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What Is Durable Hardwood ?

 

Ok so lets get the basics out the way first,

 

 

Durable: 

adjective

  1. long-lasting; enduring

 

Hardwood: 

noun

  1. the hard, compact wood or timber of various trees, as the oak, cherry, maple, or mahogany.

 

 

External street furniture is a funny thing as not everyone seems to know what type of timber to specify on a scheme. It is tricky to choose the correct timber for the correct product as price vs longevity tends to creep in to the argument.

 

Let’s start off with categorizing the hardwoods into 1-5 classes, class 1 being the hardest timber.

Remember when looking at timber, the tighter the grain, the harder the timber.

 

 

Class 1 – Very Durable

With a lifetime span of 25+ Years Durability

  • Afzelia
  • Opepe
  • Pau Amarelo
  • Cumaru
  • Mora
  • Accoya (Modified Radiata Pine)
  • Jarrah
  • Curupay
  • Accoya Alder (Modified Alder)
  • Itauba
  • Wallaba
  • Denya
  • Lignum Vitae (A.K.A. Iron Wood)
  • Ebony
  • Rosewood
  • Makore
  • Greenheart
  • Massaranduba
  • Teak
  • Padauk (A.K.A Barwood, Camwood)
  • Red Angelim

 

Class 2 – Durable

With a lifetime span of 15-25 Years Durability

  • Sucupira
  • Iroko
  • Guarea
  • American Mahogany
  • Balau (A.K.A. Red Balau, Yellow Balau)
  • Massaranduba
  • Afrormosia
  • Garapa
  • Andira
  • European Oak (Inc English Oak, French Oak, Polish Oak, Slovenian Oak)
  • Thermowood Redwood (Modified European Redwood – Softwood)
  • Piqua
  • Western Red Cedar (A.K.A Red Cedar)
  • Central / South American Cedar (A.K.A Cedro Rosa)
  • Merbau
  • Ekki
  • Sepetir
  • Angelim
  • Kempas
  • Moabi
  • Sweet Chestnut
  • Kapur
  • Wenge
  • Tatajuba
  • Karri
  • Red Louro

 

Class 3 – Moderately Durable

With a lifetime span of 10-15 Years Durability

  • Garapa
  • Douglas Fir
  • European Cherry
  • Gedu Nohor
  • Sapele
  • European Walnut
  • Siberian Larch
  • American Cherry (A.K.A Black Cherry)
  • Caribbean Pitch Pine (A.K.A Pitch Pine)
  • Taun (A.K.A Malagai)
  • Gombe
  • Cambara
  • Tasmanian Oak (A.K.A Australian Oak, Alpine Ash)
  • Red Grandis (A.K.A Rose Gum, Flooded Gum)
  • Louro
  • Courbaril
  • Idigbo
  • Keruing
  • European Larch
  • Imbiua
  • Dahoma
  • Guariuba
  • Utile
  • Japanese Oak
  • American Walnut
  • Western Red Cedar
  • Danta
  • Niangon
  • Movingue
  • American White Oak
  • Mandio
  • African Mahogany
  • Purpleheart

 

Class 4 – Slightly Durable

With a lifetime span of 5-10 Years Durability

  • Limba
  • European Larch
  • White Elm
  • Siberian Larch
  • Rock Maple
  • Scots Pine
  • Patula Pine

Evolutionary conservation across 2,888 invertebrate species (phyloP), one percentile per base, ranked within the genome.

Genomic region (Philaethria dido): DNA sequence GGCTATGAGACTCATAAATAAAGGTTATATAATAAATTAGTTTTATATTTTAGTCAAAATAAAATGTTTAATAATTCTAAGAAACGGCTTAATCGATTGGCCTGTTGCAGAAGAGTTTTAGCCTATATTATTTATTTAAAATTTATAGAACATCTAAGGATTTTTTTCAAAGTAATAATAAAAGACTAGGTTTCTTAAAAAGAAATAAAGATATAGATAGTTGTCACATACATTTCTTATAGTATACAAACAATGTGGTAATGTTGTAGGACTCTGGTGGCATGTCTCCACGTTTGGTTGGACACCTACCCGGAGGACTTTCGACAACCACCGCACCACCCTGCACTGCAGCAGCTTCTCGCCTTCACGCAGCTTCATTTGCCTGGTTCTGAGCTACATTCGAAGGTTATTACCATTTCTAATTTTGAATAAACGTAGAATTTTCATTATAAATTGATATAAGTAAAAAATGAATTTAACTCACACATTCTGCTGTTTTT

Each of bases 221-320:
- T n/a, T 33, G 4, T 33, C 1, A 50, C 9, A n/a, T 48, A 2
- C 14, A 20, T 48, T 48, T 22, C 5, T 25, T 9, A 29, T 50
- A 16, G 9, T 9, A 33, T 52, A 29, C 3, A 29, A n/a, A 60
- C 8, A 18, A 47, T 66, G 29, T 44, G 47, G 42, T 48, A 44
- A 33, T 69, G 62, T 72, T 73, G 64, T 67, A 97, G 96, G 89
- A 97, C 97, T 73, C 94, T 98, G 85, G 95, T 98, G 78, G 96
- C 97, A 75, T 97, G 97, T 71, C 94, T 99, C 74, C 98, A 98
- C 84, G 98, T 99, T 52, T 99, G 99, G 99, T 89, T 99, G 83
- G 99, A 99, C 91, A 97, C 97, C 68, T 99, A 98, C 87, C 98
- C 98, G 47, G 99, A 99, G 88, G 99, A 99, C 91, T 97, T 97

• Martime Pine
  • Tulipwood
  • European Whitewood
  • Mengkulang
  • Light Red Meranti
  • Yellow Pine
  • Douglas Fir
  • Andiroba
  • Soft Maple
  • Corsican Pine
  • Canadian Red Pine
  • Jelutong
  • Dark Red Meranti
  • Western Hemlock
  • Ponderosa Pine
  • Gaboon
  • European Elm
  • Jack Pine
  • Elliotis Pine
  • Japanese Larch
  • African Walnut
  • Lodgepole Pine
  • Yellow Meranti
  • Nyatoa
  • European redwood
  • American Red Oak
  • Southern Pine
  • Hickory

 

Class 5 – Non Durable

With a lifetime span of Less Than 5 Years Durability

  • Ramin
  • European Beech
  • Willow
  • Balsa
  • Red Alder
  • Rubberwood
  • Koto
  • Basswood (A.K.A Limewood)
  • Horse Chestnut
  • Light Virola
  • European Ash
  • Sycamore (A.K.A Great Maple)
  • Simarouba
  • Geronggang
  • Sitka Spruce
  • American Ash
  • Parana Pine
  • Alder
  • European Lime
  • Sesendok
  • Poplar
  • Obeche
  • Abura
  • European Plane
  • American Birch

 

Please note that some timbers are listed more than once in different classes, the durability of these timbers is affected depending on the origin of the timber.

 

Ok so what does all this information tell us ?

The durability of timber is categorised into how long your product will last. The term “you get what you pay for” springs to mind.

When specifying a bench for example and you are after a 25+ year durability. You must choose the correct timber to suit this durability, keeping in mind that the harder the timber the longer the life expectancy.

 

What do Logic use on street furniture ?

The quick answer is we use whatever our client wants to use, but we would advise them on to 25+ years timbers if the budget will take it as they receive a superior product that will last.

Why do we care what timber goes on a scheme? Quick answer is because we are proud of what we produce and in 25 years’ time the product will live on.

 

25+ Year

Hardwood: Seat & Benches, Planters, Pergolas, Cycle Shelters

  • Opepe, Teak, Cumaru

 

15-25 Year

Hardwood: Seat & Benches, Planters, Pergolas, Cycle Shelters

  • Iroko, Ekki, European Oak

 

10-15 Year

Softwood: Seat & Benches, Planters, (Cost Effective Option)

  • Douglas Fir – Treated
  • European Larch

 

What we find with timber is that budget does define the end product. Although we would always suggest the hardest timbers are best, we do understand that street furniture is the last items on a scheme so the budget on furniture may have been taken up else where.

Logic are 100% FSC Certified

For more information on this please follow the link below

https://www.logic-sf.co.uk/fsc-information-i27

 

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